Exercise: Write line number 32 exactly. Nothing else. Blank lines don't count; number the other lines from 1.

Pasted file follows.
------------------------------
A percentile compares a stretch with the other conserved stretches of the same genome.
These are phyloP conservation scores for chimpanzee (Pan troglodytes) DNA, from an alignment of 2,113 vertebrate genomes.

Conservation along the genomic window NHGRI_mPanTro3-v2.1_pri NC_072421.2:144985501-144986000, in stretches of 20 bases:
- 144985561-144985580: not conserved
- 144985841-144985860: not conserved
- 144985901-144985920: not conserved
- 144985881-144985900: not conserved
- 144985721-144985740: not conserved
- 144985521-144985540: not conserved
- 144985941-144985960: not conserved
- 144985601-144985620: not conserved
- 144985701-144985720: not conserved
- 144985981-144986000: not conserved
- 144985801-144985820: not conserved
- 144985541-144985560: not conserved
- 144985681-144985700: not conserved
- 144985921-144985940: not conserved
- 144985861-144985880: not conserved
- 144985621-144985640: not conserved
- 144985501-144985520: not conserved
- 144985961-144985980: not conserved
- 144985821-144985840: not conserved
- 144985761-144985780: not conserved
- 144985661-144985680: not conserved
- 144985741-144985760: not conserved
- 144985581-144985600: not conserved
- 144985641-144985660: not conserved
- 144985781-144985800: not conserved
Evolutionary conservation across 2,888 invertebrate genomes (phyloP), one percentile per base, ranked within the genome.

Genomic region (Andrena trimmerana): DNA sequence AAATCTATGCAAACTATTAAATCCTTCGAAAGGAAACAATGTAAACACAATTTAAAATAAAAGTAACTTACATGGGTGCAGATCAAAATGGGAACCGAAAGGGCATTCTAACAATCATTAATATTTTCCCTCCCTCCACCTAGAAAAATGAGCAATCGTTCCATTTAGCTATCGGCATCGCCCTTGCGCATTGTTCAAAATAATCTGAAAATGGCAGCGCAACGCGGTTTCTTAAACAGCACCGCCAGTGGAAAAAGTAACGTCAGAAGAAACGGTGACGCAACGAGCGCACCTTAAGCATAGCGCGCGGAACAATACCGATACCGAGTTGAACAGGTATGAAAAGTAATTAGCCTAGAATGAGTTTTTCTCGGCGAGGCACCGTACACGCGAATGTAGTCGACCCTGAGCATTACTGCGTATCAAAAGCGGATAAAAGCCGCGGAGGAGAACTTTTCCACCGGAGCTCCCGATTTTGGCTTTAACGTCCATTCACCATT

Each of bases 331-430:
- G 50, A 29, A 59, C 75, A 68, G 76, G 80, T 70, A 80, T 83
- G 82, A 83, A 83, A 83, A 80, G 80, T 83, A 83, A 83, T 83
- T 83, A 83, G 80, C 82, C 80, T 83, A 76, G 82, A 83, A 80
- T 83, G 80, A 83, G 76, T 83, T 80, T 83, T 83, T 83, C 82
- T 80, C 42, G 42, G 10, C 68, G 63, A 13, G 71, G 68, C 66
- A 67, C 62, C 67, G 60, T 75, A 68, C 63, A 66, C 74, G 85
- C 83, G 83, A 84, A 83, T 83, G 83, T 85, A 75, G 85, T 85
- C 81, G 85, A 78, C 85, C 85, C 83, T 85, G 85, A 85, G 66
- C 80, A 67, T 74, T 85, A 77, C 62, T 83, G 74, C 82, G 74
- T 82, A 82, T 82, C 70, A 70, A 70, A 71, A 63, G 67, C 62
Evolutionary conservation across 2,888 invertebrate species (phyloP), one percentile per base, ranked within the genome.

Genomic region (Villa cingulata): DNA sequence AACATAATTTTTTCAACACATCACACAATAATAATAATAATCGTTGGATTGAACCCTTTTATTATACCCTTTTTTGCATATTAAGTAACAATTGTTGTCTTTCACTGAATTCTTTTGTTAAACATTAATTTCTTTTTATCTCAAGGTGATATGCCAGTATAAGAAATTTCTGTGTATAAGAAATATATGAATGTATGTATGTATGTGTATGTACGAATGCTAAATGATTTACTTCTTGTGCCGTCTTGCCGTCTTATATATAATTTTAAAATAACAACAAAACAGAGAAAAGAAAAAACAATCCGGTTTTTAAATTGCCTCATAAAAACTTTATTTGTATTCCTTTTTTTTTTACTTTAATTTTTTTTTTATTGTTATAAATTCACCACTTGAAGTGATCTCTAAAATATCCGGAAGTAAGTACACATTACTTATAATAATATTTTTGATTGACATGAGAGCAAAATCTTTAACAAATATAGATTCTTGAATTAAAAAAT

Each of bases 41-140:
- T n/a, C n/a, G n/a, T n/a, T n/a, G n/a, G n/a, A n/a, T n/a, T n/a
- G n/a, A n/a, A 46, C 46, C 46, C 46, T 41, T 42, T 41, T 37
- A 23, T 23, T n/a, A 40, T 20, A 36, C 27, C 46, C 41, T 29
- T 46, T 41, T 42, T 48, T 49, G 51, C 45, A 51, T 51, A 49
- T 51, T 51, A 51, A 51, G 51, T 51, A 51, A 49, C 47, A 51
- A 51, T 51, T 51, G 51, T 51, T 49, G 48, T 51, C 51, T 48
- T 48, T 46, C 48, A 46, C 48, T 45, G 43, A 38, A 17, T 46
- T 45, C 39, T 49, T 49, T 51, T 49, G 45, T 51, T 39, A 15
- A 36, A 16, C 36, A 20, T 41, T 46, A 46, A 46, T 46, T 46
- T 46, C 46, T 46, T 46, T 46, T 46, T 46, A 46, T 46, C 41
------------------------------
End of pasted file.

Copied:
- G 50, A 29, A 59, C 75, A 68, G 76, G 80, T 70, A 80, T 83